Every productivity expert will tell you that to get more out of your day you need to prioritize your work. When there’s a lot on your plate, it’s easy to get overwhelmed and feel like you’re constantly playing catch-up with a never-ending torrent of new tasks. By tackling work in a structured manner, you can reduce related stress, anxiety, and underperformance.
But not every expert agrees on what is the best way to prioritize. That’s because there isn’t one. There is no golden bullet that will solve all your problems. Instead, there’s a wide range of different work prioritization strategies, and what might work for one person, won’t work for another.
The secret to sustained productivity success is to find the method that works best for you individually. And by “works best”, I mean one that you feel comfortable with to keep using. There’s little point in crafting elaborate productivity strategies that help you for a week, but then get abandoned because they’re just too exhausting or simply don’t work.
We have previously looked at such task prioritization strategies as the Eisenhower Matrix and the Pareto Principle. Today, let’s take a deeper look at the 1 3 5 rule — maybe this is the method you’ve been looking for all along.
What is the 1 3 5 rule?
The 1 3 5 rule is a productivity method for organizing your work and getting through your to-do list. This productivity rule asks you to write down 9 tasks you will accomplish on a given day:
- 1 big task that requires the most effort
- 3 medium tasks that aren’t overly demanding
- 5 small tasks that you can take care of quickly and easily
Essentially, it’s a way to organize your to-do list to ensure you actually complete it. When crafting simple to-do lists, people tend to overestimate their daily capacity and as a result 41% of to-do list items never get completed. The 1 3 5 rule is designed to solve this problem by giving you clear daily goals that can be checked off one by one.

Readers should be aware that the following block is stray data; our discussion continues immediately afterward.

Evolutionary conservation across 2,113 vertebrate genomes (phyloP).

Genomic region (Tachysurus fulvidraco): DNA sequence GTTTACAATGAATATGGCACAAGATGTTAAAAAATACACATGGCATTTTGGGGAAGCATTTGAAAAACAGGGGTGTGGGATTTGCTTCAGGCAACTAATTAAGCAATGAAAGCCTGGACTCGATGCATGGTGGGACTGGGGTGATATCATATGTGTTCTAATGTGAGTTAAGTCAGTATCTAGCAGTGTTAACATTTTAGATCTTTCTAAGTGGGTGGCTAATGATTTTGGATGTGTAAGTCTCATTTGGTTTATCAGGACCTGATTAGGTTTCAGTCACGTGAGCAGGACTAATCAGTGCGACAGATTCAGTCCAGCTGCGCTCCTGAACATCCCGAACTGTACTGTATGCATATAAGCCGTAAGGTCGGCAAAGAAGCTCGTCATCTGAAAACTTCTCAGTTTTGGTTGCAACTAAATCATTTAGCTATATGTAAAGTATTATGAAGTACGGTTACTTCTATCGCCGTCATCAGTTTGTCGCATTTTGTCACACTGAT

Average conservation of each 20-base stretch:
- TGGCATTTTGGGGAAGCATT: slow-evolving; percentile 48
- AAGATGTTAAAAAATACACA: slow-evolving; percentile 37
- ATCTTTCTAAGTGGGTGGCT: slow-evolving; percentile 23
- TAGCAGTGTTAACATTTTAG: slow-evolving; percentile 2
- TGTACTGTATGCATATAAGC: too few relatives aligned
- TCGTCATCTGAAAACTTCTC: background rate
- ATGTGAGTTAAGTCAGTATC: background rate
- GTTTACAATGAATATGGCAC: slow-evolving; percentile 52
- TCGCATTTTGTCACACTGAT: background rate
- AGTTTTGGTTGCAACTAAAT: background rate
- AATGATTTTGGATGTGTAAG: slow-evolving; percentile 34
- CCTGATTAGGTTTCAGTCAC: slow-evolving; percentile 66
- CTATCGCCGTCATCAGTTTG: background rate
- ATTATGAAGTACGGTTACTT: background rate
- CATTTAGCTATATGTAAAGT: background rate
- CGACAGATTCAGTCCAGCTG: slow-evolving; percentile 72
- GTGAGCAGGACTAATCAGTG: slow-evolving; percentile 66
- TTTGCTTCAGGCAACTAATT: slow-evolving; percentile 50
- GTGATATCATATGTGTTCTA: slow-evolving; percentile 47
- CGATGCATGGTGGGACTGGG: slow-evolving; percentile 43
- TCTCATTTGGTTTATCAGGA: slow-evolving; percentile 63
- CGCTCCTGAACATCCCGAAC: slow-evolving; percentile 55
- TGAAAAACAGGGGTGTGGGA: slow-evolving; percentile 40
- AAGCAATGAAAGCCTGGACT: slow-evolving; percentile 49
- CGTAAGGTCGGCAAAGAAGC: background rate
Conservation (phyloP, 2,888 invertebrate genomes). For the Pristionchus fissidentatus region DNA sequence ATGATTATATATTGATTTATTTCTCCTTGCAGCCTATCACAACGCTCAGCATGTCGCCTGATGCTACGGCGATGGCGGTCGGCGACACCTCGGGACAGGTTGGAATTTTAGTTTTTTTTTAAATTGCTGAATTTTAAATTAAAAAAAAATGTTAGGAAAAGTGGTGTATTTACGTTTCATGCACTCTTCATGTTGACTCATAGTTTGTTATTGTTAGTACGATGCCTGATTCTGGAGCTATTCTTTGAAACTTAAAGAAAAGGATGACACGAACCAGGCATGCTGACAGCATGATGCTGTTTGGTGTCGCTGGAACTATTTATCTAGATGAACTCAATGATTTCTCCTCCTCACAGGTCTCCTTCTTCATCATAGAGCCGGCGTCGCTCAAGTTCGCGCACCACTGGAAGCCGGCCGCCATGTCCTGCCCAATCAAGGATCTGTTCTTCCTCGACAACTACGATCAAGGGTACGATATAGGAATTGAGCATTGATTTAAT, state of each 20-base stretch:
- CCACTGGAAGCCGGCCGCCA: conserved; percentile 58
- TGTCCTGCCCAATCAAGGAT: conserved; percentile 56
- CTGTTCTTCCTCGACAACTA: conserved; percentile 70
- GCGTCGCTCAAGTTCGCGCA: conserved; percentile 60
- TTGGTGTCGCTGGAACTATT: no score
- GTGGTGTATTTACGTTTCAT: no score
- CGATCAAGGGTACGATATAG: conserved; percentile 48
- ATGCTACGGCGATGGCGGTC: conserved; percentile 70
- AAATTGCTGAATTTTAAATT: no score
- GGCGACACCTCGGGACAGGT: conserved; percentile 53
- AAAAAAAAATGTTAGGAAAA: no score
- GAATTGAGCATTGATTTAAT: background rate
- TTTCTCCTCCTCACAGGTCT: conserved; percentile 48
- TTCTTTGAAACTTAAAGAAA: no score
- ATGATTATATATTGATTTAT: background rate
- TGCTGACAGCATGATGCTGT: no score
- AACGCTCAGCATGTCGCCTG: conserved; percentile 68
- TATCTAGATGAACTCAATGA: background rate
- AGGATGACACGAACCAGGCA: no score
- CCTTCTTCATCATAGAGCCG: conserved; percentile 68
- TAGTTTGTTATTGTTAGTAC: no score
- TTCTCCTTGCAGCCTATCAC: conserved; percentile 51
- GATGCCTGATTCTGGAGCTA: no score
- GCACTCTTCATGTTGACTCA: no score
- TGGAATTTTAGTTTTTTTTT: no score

Applying the 1 3 5 method will be most beneficial for people such as executives, managers, and team leads who have a lot of varied daily responsibilities — it can give structure to an otherwise hectic day and ensure distractions don’t pull you away from what really must be accomplished.
That said, anyone can make use of this rule. For instance, if you only have one main task to do in a day, you can split the task up into smaller ones. Or, conversely, if you have dozens of tasks, then you can bundle them together in groups to give yourself better oversight of what must be done and prioritize the most essential items.
How to organize your tasks
The way you categorize your tasks is up to you. Most people will have an intuitive understanding of what classifies as big, medium, or small. But if you need some extra help, you can calculate them by hours.
At a typical 8-hour job, you can expect to have around 6 hours of productive work. Taking this into account, you can split up the tasks in a variety of ways. For example, you can assign an equal amount of time to each category — 2h for the big task, 2h for medium ones, and 2h for the smaller items. This way, you have a full 2h to dedicate to your main task, 40 minutes for each medium one, and just over 20 minutes for each small one.
You can use the DeskTime automatic time tracking to keep a close watch of how much time you spend on a task, either to discover how long a task actually takes (e.g. if a small task takes longer than expected, then next time you’ll know to move it to medium tasks) or to ensure you don’t exceed the allotted minutes.